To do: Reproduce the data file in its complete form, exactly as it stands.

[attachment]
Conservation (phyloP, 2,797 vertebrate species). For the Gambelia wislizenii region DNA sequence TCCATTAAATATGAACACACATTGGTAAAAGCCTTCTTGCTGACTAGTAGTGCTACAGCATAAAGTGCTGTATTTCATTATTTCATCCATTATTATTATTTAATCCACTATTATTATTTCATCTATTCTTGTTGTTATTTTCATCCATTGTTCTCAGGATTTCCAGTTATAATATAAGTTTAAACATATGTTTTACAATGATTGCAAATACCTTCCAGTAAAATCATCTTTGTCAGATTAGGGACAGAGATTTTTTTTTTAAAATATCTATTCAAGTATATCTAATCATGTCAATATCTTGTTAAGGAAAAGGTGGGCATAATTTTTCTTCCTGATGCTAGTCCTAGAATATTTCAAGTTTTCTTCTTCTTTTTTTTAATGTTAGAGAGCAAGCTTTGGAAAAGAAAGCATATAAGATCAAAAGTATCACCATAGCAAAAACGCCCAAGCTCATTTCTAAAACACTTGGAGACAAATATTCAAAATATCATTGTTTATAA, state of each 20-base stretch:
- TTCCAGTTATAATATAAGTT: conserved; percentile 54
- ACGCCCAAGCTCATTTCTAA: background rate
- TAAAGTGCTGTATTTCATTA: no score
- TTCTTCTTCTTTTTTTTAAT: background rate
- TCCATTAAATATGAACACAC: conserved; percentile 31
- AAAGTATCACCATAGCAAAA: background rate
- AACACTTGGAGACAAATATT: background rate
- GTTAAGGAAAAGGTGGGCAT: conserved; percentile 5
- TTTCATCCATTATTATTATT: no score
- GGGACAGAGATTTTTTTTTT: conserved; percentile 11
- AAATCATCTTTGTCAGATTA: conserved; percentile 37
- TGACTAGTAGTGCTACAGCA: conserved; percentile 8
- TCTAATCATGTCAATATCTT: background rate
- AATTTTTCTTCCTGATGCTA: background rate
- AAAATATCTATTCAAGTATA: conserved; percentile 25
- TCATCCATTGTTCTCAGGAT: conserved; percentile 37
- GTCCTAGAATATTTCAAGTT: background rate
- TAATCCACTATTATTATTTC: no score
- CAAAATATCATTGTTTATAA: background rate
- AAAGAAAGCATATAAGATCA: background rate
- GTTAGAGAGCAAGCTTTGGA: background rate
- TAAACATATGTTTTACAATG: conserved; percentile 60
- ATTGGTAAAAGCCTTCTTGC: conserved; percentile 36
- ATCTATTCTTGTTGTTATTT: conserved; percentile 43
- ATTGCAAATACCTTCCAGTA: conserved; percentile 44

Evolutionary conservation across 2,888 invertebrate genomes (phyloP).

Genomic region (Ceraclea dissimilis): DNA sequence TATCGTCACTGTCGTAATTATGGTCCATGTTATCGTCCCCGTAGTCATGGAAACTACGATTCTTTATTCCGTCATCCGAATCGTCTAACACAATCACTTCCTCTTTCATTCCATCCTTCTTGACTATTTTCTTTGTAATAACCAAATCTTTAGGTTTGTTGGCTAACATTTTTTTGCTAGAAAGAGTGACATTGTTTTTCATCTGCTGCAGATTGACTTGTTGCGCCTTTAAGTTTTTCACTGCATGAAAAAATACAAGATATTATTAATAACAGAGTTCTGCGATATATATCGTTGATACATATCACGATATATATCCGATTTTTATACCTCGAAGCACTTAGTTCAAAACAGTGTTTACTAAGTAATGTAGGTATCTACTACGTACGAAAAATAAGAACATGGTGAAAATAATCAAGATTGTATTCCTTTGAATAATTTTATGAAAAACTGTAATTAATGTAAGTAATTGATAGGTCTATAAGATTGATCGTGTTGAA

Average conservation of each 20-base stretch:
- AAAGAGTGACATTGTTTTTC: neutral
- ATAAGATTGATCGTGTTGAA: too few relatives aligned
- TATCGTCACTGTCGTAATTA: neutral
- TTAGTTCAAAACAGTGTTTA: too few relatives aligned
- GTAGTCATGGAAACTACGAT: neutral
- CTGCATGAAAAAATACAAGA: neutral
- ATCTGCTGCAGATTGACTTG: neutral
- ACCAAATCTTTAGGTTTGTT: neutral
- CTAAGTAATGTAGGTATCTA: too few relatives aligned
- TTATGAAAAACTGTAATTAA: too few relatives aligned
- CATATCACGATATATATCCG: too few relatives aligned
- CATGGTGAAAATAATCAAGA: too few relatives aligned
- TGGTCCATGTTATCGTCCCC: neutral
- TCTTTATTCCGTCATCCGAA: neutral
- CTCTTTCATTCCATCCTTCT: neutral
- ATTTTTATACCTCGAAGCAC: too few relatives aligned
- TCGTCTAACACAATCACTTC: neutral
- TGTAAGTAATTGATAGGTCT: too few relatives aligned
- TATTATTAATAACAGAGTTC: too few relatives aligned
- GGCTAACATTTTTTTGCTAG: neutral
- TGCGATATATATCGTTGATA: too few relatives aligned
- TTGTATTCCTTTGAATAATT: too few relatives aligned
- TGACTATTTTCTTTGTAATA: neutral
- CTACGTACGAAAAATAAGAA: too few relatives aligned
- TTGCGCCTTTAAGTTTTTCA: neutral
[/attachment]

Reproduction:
Conservation (phyloP, 2,797 vertebrate species). For the Gambelia wislizenii region DNA sequence TCCATTAAATATGAACACACATTGGTAAAAGCCTTCTTGCTGACTAGTAGTGCTACAGCATAAAGTGCTGTATTTCATTATTTCATCCATTATTATTATTTAATCCACTATTATTATTTCATCTATTCTTGTTGTTATTTTCATCCATTGTTCTCAGGATTTCCAGTTATAATATAAGTTTAAACATATGTTTTACAATGATTGCAAATACCTTCCAGTAAAATCATCTTTGTCAGATTAGGGACAGAGATTTTTTTTTTAAAATATCTATTCAAGTATATCTAATCATGTCAATATCTTGTTAAGGAAAAGGTGGGCATAATTTTTCTTCCTGATGCTAGTCCTAGAATATTTCAAGTTTTCTTCTTCTTTTTTTTAATGTTAGAGAGCAAGCTTTGGAAAAGAAAGCATATAAGATCAAAAGTATCACCATAGCAAAAACGCCCAAGCTCATTTCTAAAACACTTGGAGACAAATATTCAAAATATCATTGTTTATAA, state of each 20-base stretch:
- TTCCAGTTATAATATAAGTT: conserved; percentile 54
- ACGCCCAAGCTCATTTCTAA: background rate
- TAAAGTGCTGTATTTCATTA: no score
- TTCTTCTTCTTTTTTTTAAT: background rate
- TCCATTAAATATGAACACAC: conserved; percentile 31
- AAAGTATCACCATAGCAAAA: background rate
- AACACTTGGAGACAAATATT: background rate
- GTTAAGGAAAAGGTGGGCAT: conserved; percentile 5
- TTTCATCCATTATTATTATT: no score
- GGGACAGAGATTTTTTTTTT: conserved; percentile 11
- AAATCATCTTTGTCAGATTA: conserved; percentile 37
- TGACTAGTAGTGCTACAGCA: conserved; percentile 8
- TCTAATCATGTCAATATCTT: background rate
- AATTTTTCTTCCTGATGCTA: background rate
- AAAATATCTATTCAAGTATA: conserved; percentile 25
- TCATCCATTGTTCTCAGGAT: conserved; percentile 37
- GTCCTAGAATATTTCAAGTT: background rate
- TAATCCACTATTATTATTTC: no score
- CAAAATATCATTGTTTATAA: background rate
- AAAGAAAGCATATAAGATCA: background rate
- GTTAGAGAGCAAGCTTTGGA: background rate
- TAAACATATGTTTTACAATG: conserved; percentile 60
- ATTGGTAAAAGCCTTCTTGC: conserved; percentile 36
- ATCTATTCTTGTTGTTATTT: conserved; percentile 43
- ATTGCAAATACCTTCCAGTA: conserved; percentile 44

Evolutionary conservation across 2,888 invertebrate genomes (phyloP).

Genomic region (Ceraclea dissimilis): DNA sequence TATCGTCACTGTCGTAATTATGGTCCATGTTATCGTCCCCGTAGTCATGGAAACTACGATTCTTTATTCCGTCATCCGAATCGTCTAACACAATCACTTCCTCTTTCATTCCATCCTTCTTGACTATTTTCTTTGTAATAACCAAATCTTTAGGTTTGTTGGCTAACATTTTTTTGCTAGAAAGAGTGACATTGTTTTTCATCTGCTGCAGATTGACTTGTTGCGCCTTTAAGTTTTTCACTGCATGAAAAAATACAAGATATTATTAATAACAGAGTTCTGCGATATATATCGTTGATACATATCACGATATATATCCGATTTTTATACCTCGAAGCACTTAGTTCAAAACAGTGTTTACTAAGTAATGTAGGTATCTACTACGTACGAAAAATAAGAACATGGTGAAAATAATCAAGATTGTATTCCTTTGAATAATTTTATGAAAAACTGTAATTAATGTAAGTAATTGATAGGTCTATAAGATTGATCGTGTTGAA

Average conservation of each 20-base stretch:
- AAAGAGTGACATTGTTTTTC: neutral
- ATAAGATTGATCGTGTTGAA: too few relatives aligned
- TATCGTCACTGTCGTAATTA: neutral
- TTAGTTCAAAACAGTGTTTA: too few relatives aligned
- GTAGTCATGGAAACTACGAT: neutral
- CTGCATGAAAAAATACAAGA: neutral
- ATCTGCTGCAGATTGACTTG: neutral
- ACCAAATCTTTAGGTTTGTT: neutral
- CTAAGTAATGTAGGTATCTA: too few relatives aligned
- TTATGAAAAACTGTAATTAA: too few relatives aligned
- CATATCACGATATATATCCG: too few relatives aligned
- CATGGTGAAAATAATCAAGA: too few relatives aligned
- TGGTCCATGTTATCGTCCCC: neutral
- TCTTTATTCCGTCATCCGAA: neutral
- CTCTTTCATTCCATCCTTCT: neutral
- ATTTTTATACCTCGAAGCAC: too few relatives aligned
- TCGTCTAACACAATCACTTC: neutral
- TGTAAGTAATTGATAGGTCT: too few relatives aligned
- TATTATTAATAACAGAGTTC: too few relatives aligned
- GGCTAACATTTTTTTGCTAG: neutral
- TGCGATATATATCGTTGATA: too few relatives aligned
- TTGTATTCCTTTGAATAATT: too few relatives aligned
- TGACTATTTTCTTTGTAATA: neutral
- CTACGTACGAAAAATAAGAA: too few relatives aligned
- TTGCGCCTTTAAGTTTTTCA: neutral